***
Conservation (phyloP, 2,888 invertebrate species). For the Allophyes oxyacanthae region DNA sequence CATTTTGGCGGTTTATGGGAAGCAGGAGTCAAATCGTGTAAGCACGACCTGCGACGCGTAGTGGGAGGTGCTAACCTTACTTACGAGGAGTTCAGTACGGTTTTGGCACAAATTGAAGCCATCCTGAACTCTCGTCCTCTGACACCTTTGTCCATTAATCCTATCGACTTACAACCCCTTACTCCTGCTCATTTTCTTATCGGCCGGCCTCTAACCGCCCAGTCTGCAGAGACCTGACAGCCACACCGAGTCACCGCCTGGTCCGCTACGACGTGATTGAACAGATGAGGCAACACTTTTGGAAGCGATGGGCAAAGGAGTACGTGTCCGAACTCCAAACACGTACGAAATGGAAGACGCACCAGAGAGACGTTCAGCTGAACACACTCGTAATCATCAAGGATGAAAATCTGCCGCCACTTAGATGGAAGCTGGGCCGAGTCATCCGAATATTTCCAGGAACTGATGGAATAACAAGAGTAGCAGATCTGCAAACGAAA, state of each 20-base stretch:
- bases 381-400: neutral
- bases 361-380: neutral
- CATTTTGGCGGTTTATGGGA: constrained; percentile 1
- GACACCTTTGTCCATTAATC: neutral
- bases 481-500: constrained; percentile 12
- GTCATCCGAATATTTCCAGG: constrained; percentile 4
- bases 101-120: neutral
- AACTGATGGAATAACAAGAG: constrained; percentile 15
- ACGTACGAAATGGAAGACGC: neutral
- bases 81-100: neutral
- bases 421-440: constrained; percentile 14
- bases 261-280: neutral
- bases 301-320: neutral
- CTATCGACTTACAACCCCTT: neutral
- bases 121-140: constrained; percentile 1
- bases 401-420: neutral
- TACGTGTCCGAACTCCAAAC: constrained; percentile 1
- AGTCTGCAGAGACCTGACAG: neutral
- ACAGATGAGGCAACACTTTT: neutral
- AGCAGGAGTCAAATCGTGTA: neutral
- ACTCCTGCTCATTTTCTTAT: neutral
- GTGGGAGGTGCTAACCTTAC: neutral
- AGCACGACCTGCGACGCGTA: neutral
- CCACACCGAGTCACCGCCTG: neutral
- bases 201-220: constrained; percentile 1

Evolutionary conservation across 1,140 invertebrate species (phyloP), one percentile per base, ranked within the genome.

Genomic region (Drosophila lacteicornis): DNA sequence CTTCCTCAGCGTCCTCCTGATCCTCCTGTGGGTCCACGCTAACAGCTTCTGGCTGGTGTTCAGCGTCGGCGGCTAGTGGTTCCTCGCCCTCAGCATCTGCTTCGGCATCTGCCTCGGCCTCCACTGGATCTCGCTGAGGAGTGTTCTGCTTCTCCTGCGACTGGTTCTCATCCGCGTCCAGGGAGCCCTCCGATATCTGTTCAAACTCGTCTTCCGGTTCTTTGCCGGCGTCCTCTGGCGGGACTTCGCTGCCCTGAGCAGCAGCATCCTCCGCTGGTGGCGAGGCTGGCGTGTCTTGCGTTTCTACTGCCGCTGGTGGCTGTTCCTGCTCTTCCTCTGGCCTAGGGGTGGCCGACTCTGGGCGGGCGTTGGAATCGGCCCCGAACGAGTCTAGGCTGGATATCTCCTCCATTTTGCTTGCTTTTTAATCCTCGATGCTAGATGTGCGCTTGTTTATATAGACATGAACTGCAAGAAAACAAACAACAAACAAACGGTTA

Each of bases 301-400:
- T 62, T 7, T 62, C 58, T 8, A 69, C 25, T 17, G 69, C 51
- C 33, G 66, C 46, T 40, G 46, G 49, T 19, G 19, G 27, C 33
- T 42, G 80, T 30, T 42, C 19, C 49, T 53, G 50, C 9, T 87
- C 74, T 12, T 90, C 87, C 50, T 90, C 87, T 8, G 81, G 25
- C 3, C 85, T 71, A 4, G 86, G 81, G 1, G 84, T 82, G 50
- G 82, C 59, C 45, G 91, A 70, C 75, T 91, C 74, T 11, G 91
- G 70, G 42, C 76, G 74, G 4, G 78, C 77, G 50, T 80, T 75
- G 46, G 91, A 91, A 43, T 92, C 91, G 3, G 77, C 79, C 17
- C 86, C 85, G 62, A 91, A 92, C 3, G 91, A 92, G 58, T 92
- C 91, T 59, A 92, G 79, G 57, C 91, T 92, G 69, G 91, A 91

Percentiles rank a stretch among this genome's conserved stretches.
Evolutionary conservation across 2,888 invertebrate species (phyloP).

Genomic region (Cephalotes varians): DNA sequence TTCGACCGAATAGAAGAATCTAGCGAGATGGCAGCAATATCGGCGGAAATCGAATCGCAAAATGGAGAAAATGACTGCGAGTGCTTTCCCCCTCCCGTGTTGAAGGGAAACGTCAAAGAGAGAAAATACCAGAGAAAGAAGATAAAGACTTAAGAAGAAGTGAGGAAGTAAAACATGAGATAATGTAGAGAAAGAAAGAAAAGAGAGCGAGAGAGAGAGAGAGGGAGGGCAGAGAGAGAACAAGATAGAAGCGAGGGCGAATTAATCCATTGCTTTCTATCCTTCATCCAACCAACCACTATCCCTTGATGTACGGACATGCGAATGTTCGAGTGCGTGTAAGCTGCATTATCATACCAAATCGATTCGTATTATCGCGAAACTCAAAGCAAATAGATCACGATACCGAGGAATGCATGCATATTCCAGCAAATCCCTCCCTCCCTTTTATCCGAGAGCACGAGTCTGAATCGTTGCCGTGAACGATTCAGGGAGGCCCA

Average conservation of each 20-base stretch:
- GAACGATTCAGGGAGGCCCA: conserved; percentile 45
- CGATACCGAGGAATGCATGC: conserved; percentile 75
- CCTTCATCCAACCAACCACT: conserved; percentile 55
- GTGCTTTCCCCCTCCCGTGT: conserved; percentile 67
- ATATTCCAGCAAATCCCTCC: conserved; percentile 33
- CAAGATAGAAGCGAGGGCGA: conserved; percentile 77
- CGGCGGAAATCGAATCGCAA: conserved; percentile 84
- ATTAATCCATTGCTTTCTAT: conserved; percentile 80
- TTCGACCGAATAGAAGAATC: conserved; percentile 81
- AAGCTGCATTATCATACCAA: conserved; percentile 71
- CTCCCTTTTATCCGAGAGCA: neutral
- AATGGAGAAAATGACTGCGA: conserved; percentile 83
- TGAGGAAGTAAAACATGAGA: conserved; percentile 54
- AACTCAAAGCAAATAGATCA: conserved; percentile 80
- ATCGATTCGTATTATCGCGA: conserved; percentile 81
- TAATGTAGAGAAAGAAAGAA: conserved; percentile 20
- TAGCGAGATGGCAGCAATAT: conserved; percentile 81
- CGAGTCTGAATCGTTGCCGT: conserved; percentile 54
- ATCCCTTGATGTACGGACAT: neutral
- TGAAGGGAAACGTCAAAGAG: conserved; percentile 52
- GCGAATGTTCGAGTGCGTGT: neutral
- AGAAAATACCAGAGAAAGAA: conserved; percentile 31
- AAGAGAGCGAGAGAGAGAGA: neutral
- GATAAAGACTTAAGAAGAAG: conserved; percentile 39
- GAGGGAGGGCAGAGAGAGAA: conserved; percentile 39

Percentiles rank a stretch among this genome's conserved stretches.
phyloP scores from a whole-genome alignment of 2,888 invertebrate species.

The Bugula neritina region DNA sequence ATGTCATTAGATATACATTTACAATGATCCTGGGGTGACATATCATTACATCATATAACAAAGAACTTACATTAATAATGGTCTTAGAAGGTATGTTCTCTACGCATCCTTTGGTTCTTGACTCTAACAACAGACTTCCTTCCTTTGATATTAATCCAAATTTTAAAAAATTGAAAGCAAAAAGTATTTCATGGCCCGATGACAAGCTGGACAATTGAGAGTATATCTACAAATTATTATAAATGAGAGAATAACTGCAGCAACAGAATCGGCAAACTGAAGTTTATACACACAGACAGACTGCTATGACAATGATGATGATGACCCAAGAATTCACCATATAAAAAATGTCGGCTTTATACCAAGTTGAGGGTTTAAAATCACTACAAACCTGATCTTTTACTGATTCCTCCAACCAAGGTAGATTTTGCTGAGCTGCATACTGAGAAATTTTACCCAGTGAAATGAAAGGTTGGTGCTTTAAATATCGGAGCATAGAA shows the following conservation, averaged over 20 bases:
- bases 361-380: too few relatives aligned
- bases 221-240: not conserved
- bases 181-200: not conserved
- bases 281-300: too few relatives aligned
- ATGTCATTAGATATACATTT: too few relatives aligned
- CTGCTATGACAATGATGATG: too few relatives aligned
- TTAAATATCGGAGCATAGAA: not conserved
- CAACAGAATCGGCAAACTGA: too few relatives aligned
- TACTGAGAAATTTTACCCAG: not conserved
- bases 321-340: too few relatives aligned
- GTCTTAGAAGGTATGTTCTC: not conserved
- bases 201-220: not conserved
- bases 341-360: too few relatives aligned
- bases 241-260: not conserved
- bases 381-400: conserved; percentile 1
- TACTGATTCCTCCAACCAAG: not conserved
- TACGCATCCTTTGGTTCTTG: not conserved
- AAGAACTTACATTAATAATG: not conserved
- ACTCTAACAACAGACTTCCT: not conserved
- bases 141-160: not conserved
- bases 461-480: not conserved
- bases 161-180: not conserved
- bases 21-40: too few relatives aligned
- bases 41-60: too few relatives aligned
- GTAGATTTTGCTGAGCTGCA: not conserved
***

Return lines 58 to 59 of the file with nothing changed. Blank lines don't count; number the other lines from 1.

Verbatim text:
- ATCGATTCGTATTATCGCGA: conserved; percentile 81
- TAATGTAGAGAAAGAAAGAA: conserved; percentile 20